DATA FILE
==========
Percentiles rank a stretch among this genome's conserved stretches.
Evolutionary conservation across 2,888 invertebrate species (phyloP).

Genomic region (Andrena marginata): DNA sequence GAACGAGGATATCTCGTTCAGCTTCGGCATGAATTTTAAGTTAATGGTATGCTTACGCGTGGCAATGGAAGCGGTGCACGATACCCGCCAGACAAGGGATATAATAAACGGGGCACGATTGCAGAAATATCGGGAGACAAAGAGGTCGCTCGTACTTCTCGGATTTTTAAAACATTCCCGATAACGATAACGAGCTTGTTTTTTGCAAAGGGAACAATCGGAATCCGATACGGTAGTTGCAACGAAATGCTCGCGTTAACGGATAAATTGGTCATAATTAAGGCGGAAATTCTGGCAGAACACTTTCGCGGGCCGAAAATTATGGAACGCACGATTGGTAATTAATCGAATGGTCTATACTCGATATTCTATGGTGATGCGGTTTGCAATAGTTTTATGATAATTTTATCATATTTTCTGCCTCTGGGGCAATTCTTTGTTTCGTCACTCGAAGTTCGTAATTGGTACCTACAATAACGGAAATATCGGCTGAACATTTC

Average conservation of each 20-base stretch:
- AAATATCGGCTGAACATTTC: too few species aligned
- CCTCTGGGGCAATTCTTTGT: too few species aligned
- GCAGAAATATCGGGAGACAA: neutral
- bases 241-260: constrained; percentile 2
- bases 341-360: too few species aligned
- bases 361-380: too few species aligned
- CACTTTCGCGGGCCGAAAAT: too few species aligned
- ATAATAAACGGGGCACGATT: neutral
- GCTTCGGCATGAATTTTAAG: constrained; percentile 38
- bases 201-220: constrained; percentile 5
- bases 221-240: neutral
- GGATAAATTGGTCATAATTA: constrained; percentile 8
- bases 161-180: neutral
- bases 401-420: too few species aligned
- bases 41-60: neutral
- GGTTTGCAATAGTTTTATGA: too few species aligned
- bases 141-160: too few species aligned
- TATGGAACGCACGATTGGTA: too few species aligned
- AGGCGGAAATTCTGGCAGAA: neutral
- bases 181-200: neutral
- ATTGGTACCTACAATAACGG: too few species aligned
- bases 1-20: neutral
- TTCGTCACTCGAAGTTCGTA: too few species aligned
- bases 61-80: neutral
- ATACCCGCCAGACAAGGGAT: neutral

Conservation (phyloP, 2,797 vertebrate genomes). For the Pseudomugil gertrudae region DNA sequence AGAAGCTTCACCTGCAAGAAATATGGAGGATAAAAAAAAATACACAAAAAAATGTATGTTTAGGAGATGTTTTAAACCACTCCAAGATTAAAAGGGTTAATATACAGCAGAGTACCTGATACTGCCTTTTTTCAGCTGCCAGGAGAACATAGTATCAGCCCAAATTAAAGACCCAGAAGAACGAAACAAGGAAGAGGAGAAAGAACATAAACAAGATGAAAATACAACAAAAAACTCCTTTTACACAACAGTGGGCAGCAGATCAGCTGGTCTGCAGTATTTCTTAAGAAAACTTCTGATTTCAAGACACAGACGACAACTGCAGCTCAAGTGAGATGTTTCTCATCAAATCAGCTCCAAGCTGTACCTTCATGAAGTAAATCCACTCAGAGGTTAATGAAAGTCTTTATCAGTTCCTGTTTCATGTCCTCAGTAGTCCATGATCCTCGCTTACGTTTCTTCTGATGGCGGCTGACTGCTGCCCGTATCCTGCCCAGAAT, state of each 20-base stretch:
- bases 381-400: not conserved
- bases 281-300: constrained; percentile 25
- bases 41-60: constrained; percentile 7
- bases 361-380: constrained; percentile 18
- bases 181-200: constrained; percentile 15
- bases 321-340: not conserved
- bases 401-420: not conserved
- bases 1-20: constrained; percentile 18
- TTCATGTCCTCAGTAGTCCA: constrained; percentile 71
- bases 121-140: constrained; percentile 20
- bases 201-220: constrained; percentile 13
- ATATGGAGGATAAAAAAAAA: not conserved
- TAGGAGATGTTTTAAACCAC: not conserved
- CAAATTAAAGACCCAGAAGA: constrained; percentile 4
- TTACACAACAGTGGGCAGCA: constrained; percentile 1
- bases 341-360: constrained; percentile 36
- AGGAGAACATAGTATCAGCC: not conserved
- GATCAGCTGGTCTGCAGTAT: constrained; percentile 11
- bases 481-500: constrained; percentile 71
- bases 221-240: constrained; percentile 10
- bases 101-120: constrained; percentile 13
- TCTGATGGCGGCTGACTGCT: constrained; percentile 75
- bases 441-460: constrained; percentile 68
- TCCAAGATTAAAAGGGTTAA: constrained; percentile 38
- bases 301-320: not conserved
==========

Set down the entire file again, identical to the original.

Percentiles rank a stretch among this genome's conserved stretches.
Evolutionary conservation across 2,888 invertebrate species (phyloP).

Genomic region (Andrena marginata): DNA sequence GAACGAGGATATCTCGTTCAGCTTCGGCATGAATTTTAAGTTAATGGTATGCTTACGCGTGGCAATGGAAGCGGTGCACGATACCCGCCAGACAAGGGATATAATAAACGGGGCACGATTGCAGAAATATCGGGAGACAAAGAGGTCGCTCGTACTTCTCGGATTTTTAAAACATTCCCGATAACGATAACGAGCTTGTTTTTTGCAAAGGGAACAATCGGAATCCGATACGGTAGTTGCAACGAAATGCTCGCGTTAACGGATAAATTGGTCATAATTAAGGCGGAAATTCTGGCAGAACACTTTCGCGGGCCGAAAATTATGGAACGCACGATTGGTAATTAATCGAATGGTCTATACTCGATATTCTATGGTGATGCGGTTTGCAATAGTTTTATGATAATTTTATCATATTTTCTGCCTCTGGGGCAATTCTTTGTTTCGTCACTCGAAGTTCGTAATTGGTACCTACAATAACGGAAATATCGGCTGAACATTTC

Average conservation of each 20-base stretch:
- AAATATCGGCTGAACATTTC: too few species aligned
- CCTCTGGGGCAATTCTTTGT: too few species aligned
- GCAGAAATATCGGGAGACAA: neutral
- bases 241-260: constrained; percentile 2
- bases 341-360: too few species aligned
- bases 361-380: too few species aligned
- CACTTTCGCGGGCCGAAAAT: too few species aligned
- ATAATAAACGGGGCACGATT: neutral
- GCTTCGGCATGAATTTTAAG: constrained; percentile 38
- bases 201-220: constrained; percentile 5
- bases 221-240: neutral
- GGATAAATTGGTCATAATTA: constrained; percentile 8
- bases 161-180: neutral
- bases 401-420: too few species aligned
- bases 41-60: neutral
- GGTTTGCAATAGTTTTATGA: too few species aligned
- bases 141-160: too few species aligned
- TATGGAACGCACGATTGGTA: too few species aligned
- AGGCGGAAATTCTGGCAGAA: neutral
- bases 181-200: neutral
- ATTGGTACCTACAATAACGG: too few species aligned
- bases 1-20: neutral
- TTCGTCACTCGAAGTTCGTA: too few species aligned
- bases 61-80: neutral
- ATACCCGCCAGACAAGGGAT: neutral

Conservation (phyloP, 2,797 vertebrate genomes). For the Pseudomugil gertrudae region DNA sequence AGAAGCTTCACCTGCAAGAAATATGGAGGATAAAAAAAAATACACAAAAAAATGTATGTTTAGGAGATGTTTTAAACCACTCCAAGATTAAAAGGGTTAATATACAGCAGAGTACCTGATACTGCCTTTTTTCAGCTGCCAGGAGAACATAGTATCAGCCCAAATTAAAGACCCAGAAGAACGAAACAAGGAAGAGGAGAAAGAACATAAACAAGATGAAAATACAACAAAAAACTCCTTTTACACAACAGTGGGCAGCAGATCAGCTGGTCTGCAGTATTTCTTAAGAAAACTTCTGATTTCAAGACACAGACGACAACTGCAGCTCAAGTGAGATGTTTCTCATCAAATCAGCTCCAAGCTGTACCTTCATGAAGTAAATCCACTCAGAGGTTAATGAAAGTCTTTATCAGTTCCTGTTTCATGTCCTCAGTAGTCCATGATCCTCGCTTACGTTTCTTCTGATGGCGGCTGACTGCTGCCCGTATCCTGCCCAGAAT, state of each 20-base stretch:
- bases 381-400: not conserved
- bases 281-300: constrained; percentile 25
- bases 41-60: constrained; percentile 7
- bases 361-380: constrained; percentile 18
- bases 181-200: constrained; percentile 15
- bases 321-340: not conserved
- bases 401-420: not conserved
- bases 1-20: constrained; percentile 18
- TTCATGTCCTCAGTAGTCCA: constrained; percentile 71
- bases 121-140: constrained; percentile 20
- bases 201-220: constrained; percentile 13
- ATATGGAGGATAAAAAAAAA: not conserved
- TAGGAGATGTTTTAAACCAC: not conserved
- CAAATTAAAGACCCAGAAGA: constrained; percentile 4
- TTACACAACAGTGGGCAGCA: constrained; percentile 1
- bases 341-360: constrained; percentile 36
- AGGAGAACATAGTATCAGCC: not conserved
- GATCAGCTGGTCTGCAGTAT: constrained; percentile 11
- bases 481-500: constrained; percentile 71
- bases 221-240: constrained; percentile 10
- bases 101-120: constrained; percentile 13
- TCTGATGGCGGCTGACTGCT: constrained; percentile 75
- bases 441-460: constrained; percentile 68
- TCCAAGATTAAAAGGGTTAA: constrained; percentile 38
- bases 301-320: not conserved